Are Colleges and Universities Vulnerable to Cyberattacks?
Colleges and universities are increasingly being targeted by cyber-attackers, including state-sponsored advanced persistent threat groups, who view these institutions as treasure troves of valuable information. Protecting the valuable data held at these schools will take a multi-tiered approach centered on incident response and proactive security.
Schools are already under siege from hackers. Cybersecurity firm FireEye assessed the security of more than 100 education networks between May 2014 and May 2015.
The findings: all of them had been compromised. More disturbing is that 46 percent had verified APT activity within their environment, according to FireEye. And many campus networks have been compromised for months or years by multiple APT groups, the cybersecurity firm says.
Why Target Colleges and Universities?
The IT systems of colleges and universities store a wide range of data on students, faculty and staff, FireEye says. “And most of it is stored in a mishmash of different systems strewn across multiple departments,” the company explains.
The data colleges and universities are storing include:
- Customer payment data
- Personally identifiable information, such as Social Security numbers, emails and physical addresses and demographic information
- Health and medical information, as most institutions have student health centers
- Law enforcement records
- Enterprise data, including financial and operational data, personnel records and payroll
- Research data
- Third-party data
Because these campuses store such a wide range of information, they are prime targets from potential threats including corporate spies, cybercriminals, infrastructure hijackers, cyber stackers, hacktivists and even foreign governments, FireEye says.
What makes the job of cybersecurity even tougher for these schools is the fact that there are several unique challenges, such as massive BYOD (bring-your-own-device) environments, large wireless networks, multiple and conflicting security mandates, and a lack of threat intelligence, according to FireEye.
In addition, a university “thrives on collaboration and exchange of scholarship and ideas,” says Jim Waldo, a computer-science professor and the chief technology officer at Harvard University, said in a recent article from The Atlantic. “Building an infrastructure for IT that is based around those assumptions is pretty different from the kinds of things that can be done in a corporation where you can dictate to your customer base what they can and can’t do,” he told the publication.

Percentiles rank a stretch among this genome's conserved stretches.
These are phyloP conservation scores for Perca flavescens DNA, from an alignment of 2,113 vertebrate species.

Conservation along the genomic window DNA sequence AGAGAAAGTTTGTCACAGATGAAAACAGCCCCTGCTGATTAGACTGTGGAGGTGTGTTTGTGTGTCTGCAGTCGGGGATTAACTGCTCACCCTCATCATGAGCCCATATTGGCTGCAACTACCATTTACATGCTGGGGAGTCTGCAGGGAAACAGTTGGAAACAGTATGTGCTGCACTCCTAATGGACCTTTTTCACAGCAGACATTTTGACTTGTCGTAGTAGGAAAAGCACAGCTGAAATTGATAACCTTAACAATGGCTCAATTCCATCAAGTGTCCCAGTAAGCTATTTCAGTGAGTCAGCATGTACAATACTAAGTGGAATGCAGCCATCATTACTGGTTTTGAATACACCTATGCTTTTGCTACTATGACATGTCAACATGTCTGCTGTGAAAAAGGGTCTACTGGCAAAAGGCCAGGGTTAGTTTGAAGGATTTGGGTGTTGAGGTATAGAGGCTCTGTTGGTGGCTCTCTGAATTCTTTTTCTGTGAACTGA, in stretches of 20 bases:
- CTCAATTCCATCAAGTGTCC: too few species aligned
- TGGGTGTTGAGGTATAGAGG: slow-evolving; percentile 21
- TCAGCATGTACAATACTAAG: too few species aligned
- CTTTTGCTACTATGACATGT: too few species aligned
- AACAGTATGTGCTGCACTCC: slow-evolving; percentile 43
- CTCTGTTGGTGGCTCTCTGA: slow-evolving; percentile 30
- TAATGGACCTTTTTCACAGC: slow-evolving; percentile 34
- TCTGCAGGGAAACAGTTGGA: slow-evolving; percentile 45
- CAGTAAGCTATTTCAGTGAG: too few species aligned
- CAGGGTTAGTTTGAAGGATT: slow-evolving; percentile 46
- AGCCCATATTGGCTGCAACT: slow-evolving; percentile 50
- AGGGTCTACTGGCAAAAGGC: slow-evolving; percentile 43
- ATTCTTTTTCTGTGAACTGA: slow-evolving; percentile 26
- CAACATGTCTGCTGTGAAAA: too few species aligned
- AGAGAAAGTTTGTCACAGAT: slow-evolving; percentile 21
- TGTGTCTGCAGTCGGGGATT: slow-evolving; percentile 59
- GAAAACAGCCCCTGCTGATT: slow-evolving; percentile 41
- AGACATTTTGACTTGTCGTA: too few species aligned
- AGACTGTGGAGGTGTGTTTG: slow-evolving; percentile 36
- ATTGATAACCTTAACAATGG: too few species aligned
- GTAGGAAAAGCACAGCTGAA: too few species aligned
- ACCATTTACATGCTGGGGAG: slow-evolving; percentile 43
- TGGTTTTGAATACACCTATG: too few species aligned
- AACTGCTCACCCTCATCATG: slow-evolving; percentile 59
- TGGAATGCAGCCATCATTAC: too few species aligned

How Schools Can Respond
The difficulty in protecting a university’s IT systems lies in the fact that these schools are, in essence, mini cities, FireEye says. “They need to protect a broad range of diverse, sensitive data—a much wider swath than most businesses or government agencies,” the company says.
To respond, institutions need to treat their IT environments as triage situations, according to FireEye. “They need to be able to determine which incidents should trigger an incident response,” the company says. “They must identify bad actors already in their networks and expel them. And to protect their reputations, operations, people, and data, they need to start taking a proactive, not reactive, approach to security.”
Specifically, according to FireEye, organizations should:
- Implement two-factor authentication for all VPN and Outlook Web App connections;
- Segment networks by classifying IT assets, data and personnel into specific groups;
- Start recording relevant traffic and log data to be able to determine, if a breach occurs, how the attackers got in; and
- Collaborate with others within higher education to share threat intelligence and lessons learned from past incidents.
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